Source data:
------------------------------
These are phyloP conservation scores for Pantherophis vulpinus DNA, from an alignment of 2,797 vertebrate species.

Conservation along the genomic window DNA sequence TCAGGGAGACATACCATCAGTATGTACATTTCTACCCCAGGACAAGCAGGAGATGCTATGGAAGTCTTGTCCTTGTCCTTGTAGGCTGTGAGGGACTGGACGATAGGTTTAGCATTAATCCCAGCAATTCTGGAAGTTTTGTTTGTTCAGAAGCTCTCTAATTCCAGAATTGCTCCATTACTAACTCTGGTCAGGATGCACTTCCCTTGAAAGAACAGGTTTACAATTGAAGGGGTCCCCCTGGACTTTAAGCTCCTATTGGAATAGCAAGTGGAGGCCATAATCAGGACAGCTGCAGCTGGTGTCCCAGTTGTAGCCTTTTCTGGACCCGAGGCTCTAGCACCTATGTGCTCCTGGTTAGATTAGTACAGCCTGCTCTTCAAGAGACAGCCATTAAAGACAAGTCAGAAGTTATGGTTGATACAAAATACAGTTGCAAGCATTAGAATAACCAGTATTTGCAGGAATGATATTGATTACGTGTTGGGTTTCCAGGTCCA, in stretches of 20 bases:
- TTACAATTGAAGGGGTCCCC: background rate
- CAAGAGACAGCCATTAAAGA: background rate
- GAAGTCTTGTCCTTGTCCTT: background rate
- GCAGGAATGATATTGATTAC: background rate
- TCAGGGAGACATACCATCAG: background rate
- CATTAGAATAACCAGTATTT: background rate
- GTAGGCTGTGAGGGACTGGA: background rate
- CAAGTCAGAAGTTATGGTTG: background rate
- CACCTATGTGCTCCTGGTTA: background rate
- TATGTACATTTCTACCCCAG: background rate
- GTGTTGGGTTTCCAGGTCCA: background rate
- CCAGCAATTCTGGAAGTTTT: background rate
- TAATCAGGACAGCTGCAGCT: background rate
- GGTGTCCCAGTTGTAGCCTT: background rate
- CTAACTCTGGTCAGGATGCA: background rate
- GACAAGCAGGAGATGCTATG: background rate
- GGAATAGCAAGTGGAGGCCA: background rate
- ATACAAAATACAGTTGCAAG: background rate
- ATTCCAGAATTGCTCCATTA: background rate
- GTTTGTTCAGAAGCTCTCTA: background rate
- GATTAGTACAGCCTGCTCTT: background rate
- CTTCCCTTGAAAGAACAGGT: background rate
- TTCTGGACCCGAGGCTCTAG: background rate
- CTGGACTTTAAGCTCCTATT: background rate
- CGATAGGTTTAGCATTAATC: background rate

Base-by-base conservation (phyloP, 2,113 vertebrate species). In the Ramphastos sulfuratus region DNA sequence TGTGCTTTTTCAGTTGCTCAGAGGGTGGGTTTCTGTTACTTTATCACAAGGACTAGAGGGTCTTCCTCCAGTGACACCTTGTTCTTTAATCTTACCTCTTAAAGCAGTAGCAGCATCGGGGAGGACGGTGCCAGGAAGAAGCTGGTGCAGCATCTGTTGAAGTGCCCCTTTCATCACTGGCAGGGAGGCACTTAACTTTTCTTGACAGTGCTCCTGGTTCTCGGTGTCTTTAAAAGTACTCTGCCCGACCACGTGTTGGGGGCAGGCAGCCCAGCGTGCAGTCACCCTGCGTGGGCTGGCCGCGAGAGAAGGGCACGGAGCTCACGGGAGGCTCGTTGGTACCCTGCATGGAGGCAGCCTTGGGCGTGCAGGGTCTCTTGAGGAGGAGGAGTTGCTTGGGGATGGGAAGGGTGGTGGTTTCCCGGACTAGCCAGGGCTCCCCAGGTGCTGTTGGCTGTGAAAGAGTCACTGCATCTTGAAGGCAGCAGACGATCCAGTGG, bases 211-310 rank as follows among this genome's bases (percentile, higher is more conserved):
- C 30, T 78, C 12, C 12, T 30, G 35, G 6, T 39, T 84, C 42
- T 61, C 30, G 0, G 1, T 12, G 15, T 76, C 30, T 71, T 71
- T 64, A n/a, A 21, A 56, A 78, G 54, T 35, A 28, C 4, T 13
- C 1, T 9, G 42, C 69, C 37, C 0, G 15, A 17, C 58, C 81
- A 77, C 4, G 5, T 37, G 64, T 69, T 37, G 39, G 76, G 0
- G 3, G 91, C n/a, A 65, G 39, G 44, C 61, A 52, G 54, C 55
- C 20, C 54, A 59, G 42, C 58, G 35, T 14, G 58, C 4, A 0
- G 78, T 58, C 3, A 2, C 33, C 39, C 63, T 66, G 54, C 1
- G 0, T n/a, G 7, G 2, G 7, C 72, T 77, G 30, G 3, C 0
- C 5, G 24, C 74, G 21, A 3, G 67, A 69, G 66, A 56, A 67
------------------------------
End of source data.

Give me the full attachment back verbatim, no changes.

These are phyloP conservation scores for Pantherophis vulpinus DNA, from an alignment of 2,797 vertebrate species.

Conservation along the genomic window DNA sequence TCAGGGAGACATACCATCAGTATGTACATTTCTACCCCAGGACAAGCAGGAGATGCTATGGAAGTCTTGTCCTTGTCCTTGTAGGCTGTGAGGGACTGGACGATAGGTTTAGCATTAATCCCAGCAATTCTGGAAGTTTTGTTTGTTCAGAAGCTCTCTAATTCCAGAATTGCTCCATTACTAACTCTGGTCAGGATGCACTTCCCTTGAAAGAACAGGTTTACAATTGAAGGGGTCCCCCTGGACTTTAAGCTCCTATTGGAATAGCAAGTGGAGGCCATAATCAGGACAGCTGCAGCTGGTGTCCCAGTTGTAGCCTTTTCTGGACCCGAGGCTCTAGCACCTATGTGCTCCTGGTTAGATTAGTACAGCCTGCTCTTCAAGAGACAGCCATTAAAGACAAGTCAGAAGTTATGGTTGATACAAAATACAGTTGCAAGCATTAGAATAACCAGTATTTGCAGGAATGATATTGATTACGTGTTGGGTTTCCAGGTCCA, in stretches of 20 bases:
- TTACAATTGAAGGGGTCCCC: background rate
- CAAGAGACAGCCATTAAAGA: background rate
- GAAGTCTTGTCCTTGTCCTT: background rate
- GCAGGAATGATATTGATTAC: background rate
- TCAGGGAGACATACCATCAG: background rate
- CATTAGAATAACCAGTATTT: background rate
- GTAGGCTGTGAGGGACTGGA: background rate
- CAAGTCAGAAGTTATGGTTG: background rate
- CACCTATGTGCTCCTGGTTA: background rate
- TATGTACATTTCTACCCCAG: background rate
- GTGTTGGGTTTCCAGGTCCA: background rate
- CCAGCAATTCTGGAAGTTTT: background rate
- TAATCAGGACAGCTGCAGCT: background rate
- GGTGTCCCAGTTGTAGCCTT: background rate
- CTAACTCTGGTCAGGATGCA: background rate
- GACAAGCAGGAGATGCTATG: background rate
- GGAATAGCAAGTGGAGGCCA: background rate
- ATACAAAATACAGTTGCAAG: background rate
- ATTCCAGAATTGCTCCATTA: background rate
- GTTTGTTCAGAAGCTCTCTA: background rate
- GATTAGTACAGCCTGCTCTT: background rate
- CTTCCCTTGAAAGAACAGGT: background rate
- TTCTGGACCCGAGGCTCTAG: background rate
- CTGGACTTTAAGCTCCTATT: background rate
- CGATAGGTTTAGCATTAATC: background rate

Base-by-base conservation (phyloP, 2,113 vertebrate species). In the Ramphastos sulfuratus region DNA sequence TGTGCTTTTTCAGTTGCTCAGAGGGTGGGTTTCTGTTACTTTATCACAAGGACTAGAGGGTCTTCCTCCAGTGACACCTTGTTCTTTAATCTTACCTCTTAAAGCAGTAGCAGCATCGGGGAGGACGGTGCCAGGAAGAAGCTGGTGCAGCATCTGTTGAAGTGCCCCTTTCATCACTGGCAGGGAGGCACTTAACTTTTCTTGACAGTGCTCCTGGTTCTCGGTGTCTTTAAAAGTACTCTGCCCGACCACGTGTTGGGGGCAGGCAGCCCAGCGTGCAGTCACCCTGCGTGGGCTGGCCGCGAGAGAAGGGCACGGAGCTCACGGGAGGCTCGTTGGTACCCTGCATGGAGGCAGCCTTGGGCGTGCAGGGTCTCTTGAGGAGGAGGAGTTGCTTGGGGATGGGAAGGGTGGTGGTTTCCCGGACTAGCCAGGGCTCCCCAGGTGCTGTTGGCTGTGAAAGAGTCACTGCATCTTGAAGGCAGCAGACGATCCAGTGG, bases 211-310 rank as follows among this genome's bases (percentile, higher is more conserved):
- C 30, T 78, C 12, C 12, T 30, G 35, G 6, T 39, T 84, C 42
- T 61, C 30, G 0, G 1, T 12, G 15, T 76, C 30, T 71, T 71
- T 64, A n/a, A 21, A 56, A 78, G 54, T 35, A 28, C 4, T 13
- C 1, T 9, G 42, C 69, C 37, C 0, G 15, A 17, C 58, C 81
- A 77, C 4, G 5, T 37, G 64, T 69, T 37, G 39, G 76, G 0
- G 3, G 91, C n/a, A 65, G 39, G 44, C 61, A 52, G 54, C 55
- C 20, C 54, A 59, G 42, C 58, G 35, T 14, G 58, C 4, A 0
- G 78, T 58, C 3, A 2, C 33, C 39, C 63, T 66, G 54, C 1
- G 0, T n/a, G 7, G 2, G 7, C 72, T 77, G 30, G 3, C 0
- C 5, G 24, C 74, G 21, A 3, G 67, A 69, G 66, A 56, A 67